# [Question] How Often Does ¬Correlation ⇏ ¬Causation?

Current best guess: Nearly all the time .

“Correlation ⇏ Causation” is trite by now. And we also know that the contrapositive is false too: “¬Correlation ⇏ ¬Causation”.

Spencer Greenberg summarizes:

All of this being said, while causation does not NECESSARILY imply correlation, causation USUALLY DOES imply correlation. Some software that attempts to discover causation in observational data even goes so far as to make this assumption of causation implying correlation.

I, however, have an inner computer scientist.

He will not rest until he knows how often ¬Correlation ⇒ ¬Causation, and how often it doesn’t.

This can be tested by creating a Monte-Carlo simulation over random linear structural equation models with variables, computing the correlations between the different variables for random inputs, and checking whether the correlations being zero implies that there is no causation.

So we start by generating a random linear SEM with variables (code in Julia). The parameters are normally distributed with mean 0 and variance 1.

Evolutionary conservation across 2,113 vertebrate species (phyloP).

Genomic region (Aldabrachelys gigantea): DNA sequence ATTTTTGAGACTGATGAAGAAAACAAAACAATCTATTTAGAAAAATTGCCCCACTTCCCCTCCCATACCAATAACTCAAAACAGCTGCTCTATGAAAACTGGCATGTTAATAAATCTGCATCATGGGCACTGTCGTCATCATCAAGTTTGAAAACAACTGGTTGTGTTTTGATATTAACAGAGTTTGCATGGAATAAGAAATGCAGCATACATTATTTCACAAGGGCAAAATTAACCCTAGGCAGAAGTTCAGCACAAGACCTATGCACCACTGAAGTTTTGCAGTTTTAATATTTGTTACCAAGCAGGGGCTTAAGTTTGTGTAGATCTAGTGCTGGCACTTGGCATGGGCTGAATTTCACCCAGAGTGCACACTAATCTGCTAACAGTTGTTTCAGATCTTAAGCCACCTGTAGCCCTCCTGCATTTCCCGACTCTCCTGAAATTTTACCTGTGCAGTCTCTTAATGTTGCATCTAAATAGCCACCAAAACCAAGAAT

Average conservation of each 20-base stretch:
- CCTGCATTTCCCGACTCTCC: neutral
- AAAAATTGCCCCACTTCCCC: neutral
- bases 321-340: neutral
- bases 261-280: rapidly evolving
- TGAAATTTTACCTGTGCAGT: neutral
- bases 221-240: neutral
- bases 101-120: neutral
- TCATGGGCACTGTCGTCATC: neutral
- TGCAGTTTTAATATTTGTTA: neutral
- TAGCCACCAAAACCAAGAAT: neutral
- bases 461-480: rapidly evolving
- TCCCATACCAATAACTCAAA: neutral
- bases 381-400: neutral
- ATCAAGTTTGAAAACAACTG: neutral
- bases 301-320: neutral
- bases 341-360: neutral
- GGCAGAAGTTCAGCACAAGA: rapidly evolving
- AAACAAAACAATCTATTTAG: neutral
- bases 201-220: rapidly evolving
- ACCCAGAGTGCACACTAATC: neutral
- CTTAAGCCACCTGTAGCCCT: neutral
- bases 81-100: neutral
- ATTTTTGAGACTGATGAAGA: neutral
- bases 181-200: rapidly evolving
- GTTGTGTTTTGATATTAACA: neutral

function generate_random_linear_sem(n::Int)
g = DiGraph(n)
for i in 1:n
for j in (i+1):n
if rand() < 0.5
end
end
end
coefficients = Dict()
for edge in edges(g)
coefficients[edge] = randn()
end
return g, coefficients
end


We can then run a bunch of inputs through that model, and compute their correlations:

function correlation_in_sem(sem::DiGraph, coefficients::Dict, inner_samples::Int)
n = size(vertices(sem), 1)
input_nodes = [node for node in vertices(sem) if indegree(sem, node) == 0]
results = Matrix{Float64}(undef, inner_samples, n) # Preallocate results matrix